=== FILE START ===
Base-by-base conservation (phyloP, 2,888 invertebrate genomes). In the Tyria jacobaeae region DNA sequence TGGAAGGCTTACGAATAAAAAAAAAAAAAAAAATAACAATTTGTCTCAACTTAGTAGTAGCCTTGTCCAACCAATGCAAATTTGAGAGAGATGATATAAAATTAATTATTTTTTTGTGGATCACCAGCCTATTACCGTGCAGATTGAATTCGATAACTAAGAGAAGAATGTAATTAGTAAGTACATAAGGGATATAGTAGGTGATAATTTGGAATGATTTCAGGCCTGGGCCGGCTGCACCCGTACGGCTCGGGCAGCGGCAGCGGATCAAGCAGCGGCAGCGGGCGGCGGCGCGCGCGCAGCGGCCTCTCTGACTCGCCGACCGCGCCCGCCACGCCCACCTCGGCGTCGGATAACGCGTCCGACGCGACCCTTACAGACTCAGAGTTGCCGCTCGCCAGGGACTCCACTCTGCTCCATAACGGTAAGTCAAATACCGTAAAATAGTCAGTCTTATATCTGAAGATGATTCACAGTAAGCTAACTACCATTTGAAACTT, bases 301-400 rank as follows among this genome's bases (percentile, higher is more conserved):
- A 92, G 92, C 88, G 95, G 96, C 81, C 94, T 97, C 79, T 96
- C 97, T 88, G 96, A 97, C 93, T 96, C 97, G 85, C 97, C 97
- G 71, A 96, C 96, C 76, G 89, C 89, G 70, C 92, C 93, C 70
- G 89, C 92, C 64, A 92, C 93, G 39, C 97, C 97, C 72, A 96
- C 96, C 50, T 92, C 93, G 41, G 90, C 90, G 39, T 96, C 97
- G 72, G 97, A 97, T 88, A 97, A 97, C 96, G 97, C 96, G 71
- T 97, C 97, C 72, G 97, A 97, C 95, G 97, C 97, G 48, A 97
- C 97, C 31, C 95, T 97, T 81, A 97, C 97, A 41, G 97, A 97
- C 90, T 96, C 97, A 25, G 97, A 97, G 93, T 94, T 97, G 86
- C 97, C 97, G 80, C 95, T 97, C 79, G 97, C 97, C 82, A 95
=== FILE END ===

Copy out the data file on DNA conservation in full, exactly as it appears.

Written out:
Base-by-base conservation (phyloP, 2,888 invertebrate genomes). In the Tyria jacobaeae region DNA sequence TGGAAGGCTTACGAATAAAAAAAAAAAAAAAAATAACAATTTGTCTCAACTTAGTAGTAGCCTTGTCCAACCAATGCAAATTTGAGAGAGATGATATAAAATTAATTATTTTTTTGTGGATCACCAGCCTATTACCGTGCAGATTGAATTCGATAACTAAGAGAAGAATGTAATTAGTAAGTACATAAGGGATATAGTAGGTGATAATTTGGAATGATTTCAGGCCTGGGCCGGCTGCACCCGTACGGCTCGGGCAGCGGCAGCGGATCAAGCAGCGGCAGCGGGCGGCGGCGCGCGCGCAGCGGCCTCTCTGACTCGCCGACCGCGCCCGCCACGCCCACCTCGGCGTCGGATAACGCGTCCGACGCGACCCTTACAGACTCAGAGTTGCCGCTCGCCAGGGACTCCACTCTGCTCCATAACGGTAAGTCAAATACCGTAAAATAGTCAGTCTTATATCTGAAGATGATTCACAGTAAGCTAACTACCATTTGAAACTT, bases 301-400 rank as follows among this genome's bases (percentile, higher is more conserved):
- A 92, G 92, C 88, G 95, G 96, C 81, C 94, T 97, C 79, T 96
- C 97, T 88, G 96, A 97, C 93, T 96, C 97, G 85, C 97, C 97
- G 71, A 96, C 96, C 76, G 89, C 89, G 70, C 92, C 93, C 70
- G 89, C 92, C 64, A 92, C 93, G 39, C 97, C 97, C 72, A 96
- C 96, C 50, T 92, C 93, G 41, G 90, C 90, G 39, T 96, C 97
- G 72, G 97, A 97, T 88, A 97, A 97, C 96, G 97, C 96, G 71
- T 97, C 97, C 72, G 97, A 97, C 95, G 97, C 97, G 48, A 97
- C 97, C 31, C 95, T 97, T 81, A 97, C 97, A 41, G 97, A 97
- C 90, T 96, C 97, A 25, G 97, A 97, G 93, T 94, T 97, G 86
- C 97, C 97, G 80, C 95, T 97, C 79, G 97, C 97, C 82, A 95